On Becoming a Grown-Up

As time passes on, I start to feel very adult and grown-up about my life; really mature, you know?  I’ve been financially independent for over a year now and I haven’t starved or been without a roof over my head even one night.  I have not fallen into some financial fiasco involving reckless credit card abuse.  I have no wildly humiliating, inappropriate photos or sex tapes circulating the internet preventing any chance of future employment.  I am still alive and it doesn’t appear I’ve done anything to totally screwup any possibility of future happiness or success.  In addition to this, I have filed my taxes on my own (and in February, no less!), navigated the dreaded FAFSA loan process totally solo, independently piloted the graduate school application, and even more impressive, the post-acceptance process.  This is quite the accomplishment: living in the real world and not being totally eaten alive, not wealthy but certainly happy.  I’m on my way to becoming a grown-up, or at least the closest version of a grown-up I will ever be.

But Wendy Darling eventually grows up and wishes, "You won't forget to come for me, Peter? Please, please don't forget."

I admit, I can’t pass a park without testing out the swings (especially when they have long chains extending endlessly upwards allowing the swinger to go really high) or trying out the slides (especially those that are extra high up and twirly, but not too twirly that it slows the rider down.)  I enjoy nothing more than to curling up with a good book and my kitten in my Little Mermaid sleeping bag.  I own, and wear, a pair of red with white polka dot, button-up, footie pajamas.  When roasting marshmallows I typically resort to catching the puffy mass aflame and eating a blackened treat because I’m too impatient to slowly roast it to perfection.  I have a propensity for skipping when excited, and turning the occasional cartwheel when I’m outdoors and the grass is particularly green and springy.  I also admit to my affinity for young adult novels and children’s books, and that I eat mostly the diet of a toddler.  And sometimes, sometimes, I even make a pouty face and cross my arms when life doesn’t go my way.

All that being said, I still feel quite proud and adult like at the end of the day.  Then I have moments like tonight.  Moments where the search engine bar in my internet browser reads, “Do you have to cook a sweet potato?” because minutes before I eagerly cut into a raw one and anxiously tried to scoop out its contents into my mouth.  Moments where, after discovering that yes, indeed one must cook a sweet potato prior to consumption, I had to look up how one goes about cooking such a food.  Then, out of all of my options of cooking appliances (convection oven, microwave oven, oven oven), I actually select the microwave.  Finally, after semi-successfully cooking my food, I’m left wondering, “Do I eat the skin?”  After all of my shining adult moments, occurrences such as these happen and I feel incredibly childlike.  (Seriously, do you eat the skin?)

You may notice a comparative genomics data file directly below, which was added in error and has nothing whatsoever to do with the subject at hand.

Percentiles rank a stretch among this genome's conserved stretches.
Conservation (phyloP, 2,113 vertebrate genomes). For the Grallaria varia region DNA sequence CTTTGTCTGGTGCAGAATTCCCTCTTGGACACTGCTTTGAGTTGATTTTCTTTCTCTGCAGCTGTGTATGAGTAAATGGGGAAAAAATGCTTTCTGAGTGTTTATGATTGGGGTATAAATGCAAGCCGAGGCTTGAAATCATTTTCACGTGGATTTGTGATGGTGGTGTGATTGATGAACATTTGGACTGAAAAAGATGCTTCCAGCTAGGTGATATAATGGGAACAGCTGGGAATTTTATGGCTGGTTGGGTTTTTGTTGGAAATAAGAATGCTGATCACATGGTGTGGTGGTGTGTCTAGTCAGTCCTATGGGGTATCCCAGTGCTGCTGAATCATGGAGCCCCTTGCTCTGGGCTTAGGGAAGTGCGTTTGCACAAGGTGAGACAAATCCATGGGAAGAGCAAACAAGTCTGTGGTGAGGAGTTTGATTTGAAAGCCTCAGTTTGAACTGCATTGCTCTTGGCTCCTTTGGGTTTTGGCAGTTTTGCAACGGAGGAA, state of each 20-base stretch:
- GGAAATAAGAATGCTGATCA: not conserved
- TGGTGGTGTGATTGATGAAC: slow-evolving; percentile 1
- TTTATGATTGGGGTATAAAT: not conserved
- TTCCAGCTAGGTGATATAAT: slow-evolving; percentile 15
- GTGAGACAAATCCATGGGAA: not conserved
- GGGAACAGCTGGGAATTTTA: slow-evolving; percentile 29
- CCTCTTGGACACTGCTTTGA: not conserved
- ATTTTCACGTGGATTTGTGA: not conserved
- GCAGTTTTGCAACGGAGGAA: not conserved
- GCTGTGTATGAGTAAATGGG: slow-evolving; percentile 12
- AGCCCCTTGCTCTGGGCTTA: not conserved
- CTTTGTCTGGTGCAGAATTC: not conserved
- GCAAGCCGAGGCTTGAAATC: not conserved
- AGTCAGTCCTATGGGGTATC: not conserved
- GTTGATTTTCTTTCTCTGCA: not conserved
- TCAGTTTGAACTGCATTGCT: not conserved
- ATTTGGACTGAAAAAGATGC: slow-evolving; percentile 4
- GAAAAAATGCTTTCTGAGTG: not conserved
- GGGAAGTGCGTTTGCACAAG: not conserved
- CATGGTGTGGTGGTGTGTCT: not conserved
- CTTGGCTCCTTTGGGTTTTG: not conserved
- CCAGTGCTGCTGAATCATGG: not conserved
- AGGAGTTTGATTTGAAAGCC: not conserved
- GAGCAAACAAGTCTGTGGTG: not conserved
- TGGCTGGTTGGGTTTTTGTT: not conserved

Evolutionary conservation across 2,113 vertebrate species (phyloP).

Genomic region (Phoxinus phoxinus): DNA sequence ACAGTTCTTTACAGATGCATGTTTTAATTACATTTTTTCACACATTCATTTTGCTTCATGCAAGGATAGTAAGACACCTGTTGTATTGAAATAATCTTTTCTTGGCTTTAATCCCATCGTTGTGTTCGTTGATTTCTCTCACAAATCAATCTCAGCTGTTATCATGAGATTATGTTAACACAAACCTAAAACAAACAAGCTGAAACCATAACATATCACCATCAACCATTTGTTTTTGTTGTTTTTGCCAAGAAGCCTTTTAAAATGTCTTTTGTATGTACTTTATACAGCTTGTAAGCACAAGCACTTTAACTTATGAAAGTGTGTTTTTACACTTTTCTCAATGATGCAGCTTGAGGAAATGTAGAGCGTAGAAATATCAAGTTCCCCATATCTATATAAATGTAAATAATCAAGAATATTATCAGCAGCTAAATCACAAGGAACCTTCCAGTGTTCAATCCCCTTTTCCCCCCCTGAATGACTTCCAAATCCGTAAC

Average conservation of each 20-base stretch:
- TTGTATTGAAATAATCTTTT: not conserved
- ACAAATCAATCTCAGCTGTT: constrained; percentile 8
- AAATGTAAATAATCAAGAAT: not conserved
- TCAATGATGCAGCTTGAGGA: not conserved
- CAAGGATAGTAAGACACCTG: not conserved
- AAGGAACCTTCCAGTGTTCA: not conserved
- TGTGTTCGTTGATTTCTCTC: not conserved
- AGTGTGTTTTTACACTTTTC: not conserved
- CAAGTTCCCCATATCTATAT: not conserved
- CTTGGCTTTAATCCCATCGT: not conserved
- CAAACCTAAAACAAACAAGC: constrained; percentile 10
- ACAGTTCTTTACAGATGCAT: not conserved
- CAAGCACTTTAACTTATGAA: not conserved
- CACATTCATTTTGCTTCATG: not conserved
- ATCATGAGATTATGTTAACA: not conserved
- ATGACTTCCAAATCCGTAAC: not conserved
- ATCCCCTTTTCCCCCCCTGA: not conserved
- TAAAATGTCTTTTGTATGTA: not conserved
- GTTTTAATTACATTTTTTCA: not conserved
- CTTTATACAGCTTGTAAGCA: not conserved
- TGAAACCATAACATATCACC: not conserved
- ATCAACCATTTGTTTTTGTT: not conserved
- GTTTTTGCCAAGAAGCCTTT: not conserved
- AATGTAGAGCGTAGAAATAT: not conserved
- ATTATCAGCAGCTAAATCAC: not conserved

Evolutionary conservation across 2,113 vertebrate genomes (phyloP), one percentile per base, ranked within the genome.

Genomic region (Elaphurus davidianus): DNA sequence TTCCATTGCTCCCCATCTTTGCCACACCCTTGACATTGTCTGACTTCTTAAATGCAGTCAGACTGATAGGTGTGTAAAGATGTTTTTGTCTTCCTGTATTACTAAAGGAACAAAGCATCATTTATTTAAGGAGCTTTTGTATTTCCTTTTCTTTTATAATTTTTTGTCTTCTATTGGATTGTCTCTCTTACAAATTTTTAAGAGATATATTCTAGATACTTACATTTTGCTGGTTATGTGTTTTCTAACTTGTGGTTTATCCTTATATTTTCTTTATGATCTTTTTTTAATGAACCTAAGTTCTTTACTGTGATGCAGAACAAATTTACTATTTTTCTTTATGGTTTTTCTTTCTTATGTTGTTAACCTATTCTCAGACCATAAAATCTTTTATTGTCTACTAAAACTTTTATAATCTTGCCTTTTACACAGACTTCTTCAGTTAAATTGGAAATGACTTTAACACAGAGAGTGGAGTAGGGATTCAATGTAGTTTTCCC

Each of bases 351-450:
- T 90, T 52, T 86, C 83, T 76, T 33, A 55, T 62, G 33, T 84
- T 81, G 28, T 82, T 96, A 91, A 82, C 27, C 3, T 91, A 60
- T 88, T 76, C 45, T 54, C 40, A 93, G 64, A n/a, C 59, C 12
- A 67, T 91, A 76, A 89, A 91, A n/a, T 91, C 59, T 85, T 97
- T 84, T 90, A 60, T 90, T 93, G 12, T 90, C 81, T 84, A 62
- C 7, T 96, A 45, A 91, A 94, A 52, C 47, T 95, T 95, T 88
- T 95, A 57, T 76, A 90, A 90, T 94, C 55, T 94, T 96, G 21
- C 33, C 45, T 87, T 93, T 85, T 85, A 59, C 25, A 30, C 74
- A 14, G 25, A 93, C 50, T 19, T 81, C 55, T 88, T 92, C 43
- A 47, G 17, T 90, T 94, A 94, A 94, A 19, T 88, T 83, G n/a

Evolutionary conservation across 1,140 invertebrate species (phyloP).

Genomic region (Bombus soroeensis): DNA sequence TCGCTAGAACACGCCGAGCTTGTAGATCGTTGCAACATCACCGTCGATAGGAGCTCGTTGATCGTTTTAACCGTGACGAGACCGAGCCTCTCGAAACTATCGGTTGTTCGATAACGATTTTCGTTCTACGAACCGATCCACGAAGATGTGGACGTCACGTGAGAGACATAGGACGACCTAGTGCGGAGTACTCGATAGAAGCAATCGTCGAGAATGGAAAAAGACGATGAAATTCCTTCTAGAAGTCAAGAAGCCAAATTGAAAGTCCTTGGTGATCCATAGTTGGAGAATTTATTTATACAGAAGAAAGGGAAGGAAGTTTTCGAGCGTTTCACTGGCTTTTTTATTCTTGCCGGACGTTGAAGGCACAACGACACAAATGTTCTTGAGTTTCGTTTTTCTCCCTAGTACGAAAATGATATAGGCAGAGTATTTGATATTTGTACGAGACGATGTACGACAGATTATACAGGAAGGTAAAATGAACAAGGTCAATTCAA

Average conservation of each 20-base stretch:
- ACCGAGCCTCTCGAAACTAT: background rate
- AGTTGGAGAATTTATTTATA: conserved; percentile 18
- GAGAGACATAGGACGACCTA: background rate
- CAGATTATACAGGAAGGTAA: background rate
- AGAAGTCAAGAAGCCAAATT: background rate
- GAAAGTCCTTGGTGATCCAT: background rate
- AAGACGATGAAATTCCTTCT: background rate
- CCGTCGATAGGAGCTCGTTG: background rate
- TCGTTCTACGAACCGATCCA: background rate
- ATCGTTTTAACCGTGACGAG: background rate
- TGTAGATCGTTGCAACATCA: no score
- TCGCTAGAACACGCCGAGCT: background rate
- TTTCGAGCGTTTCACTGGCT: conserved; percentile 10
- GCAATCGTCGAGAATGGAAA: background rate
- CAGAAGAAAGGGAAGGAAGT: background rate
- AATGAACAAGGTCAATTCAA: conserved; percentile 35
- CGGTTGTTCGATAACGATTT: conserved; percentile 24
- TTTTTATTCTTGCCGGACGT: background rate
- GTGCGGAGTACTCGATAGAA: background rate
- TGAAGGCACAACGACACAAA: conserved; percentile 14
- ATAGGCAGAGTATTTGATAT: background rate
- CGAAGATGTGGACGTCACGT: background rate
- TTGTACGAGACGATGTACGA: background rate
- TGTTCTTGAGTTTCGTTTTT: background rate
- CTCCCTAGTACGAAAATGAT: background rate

7 responses to “On Becoming a Grown-Up

  • colesk

    Hi! Thanks for subscribing to my blog.

    I am loving this post – I completely know where you’re coming from. I too have been self-sufficient for a year now (as of last week, in fact – a weird feeling!) and have checked off various milestones like owning a car and not failing to pay my water bill and things like that. At the same time, I can’t pass up candyfloss, adore swinging on the swings and am making it an aim to cartwheel in as many unorthadox places as possible (so far the library I work at has been defeated, as has the university canteen, and various shops and outdoor areas).
    These things lead me to believe I am in fact still a great big child. It’s nice to know I’m not the only one.

    Unrelated fact, I’m going to be a librarian also! (I hope.) Good luck with your study, would be great to know how you get on.

    One more thing: I don’t eat the skin. And you should roast them with chilli flakes on. Then they’re really good :)

    • alligatorsbite

      Thanks for stopping by!

      Hooray for one year anniversaries of being self-sufficient! I’m glad to hear that you haven’t had to go without water or anything like that. I’m even more glad to hear that you, too are a great big child! I like your cartwheeling idea, however mine are quite unpredictable and not necessarily in straight lines, so I’m not sure if that’s something I could adopt.

      How exciting about your librarian-ness! I start the grad program in July and I’m very anxious. Where are you in your studies?

  • savesprinkles1234

    I don’t eat the skin, but some people do! :) This is a sweet post. My oldest is moving in July to begin med school August first. She’s full of worries about living on her own. I know she’ll be fine. I’m glad to see you’ve made it through your first year! :)

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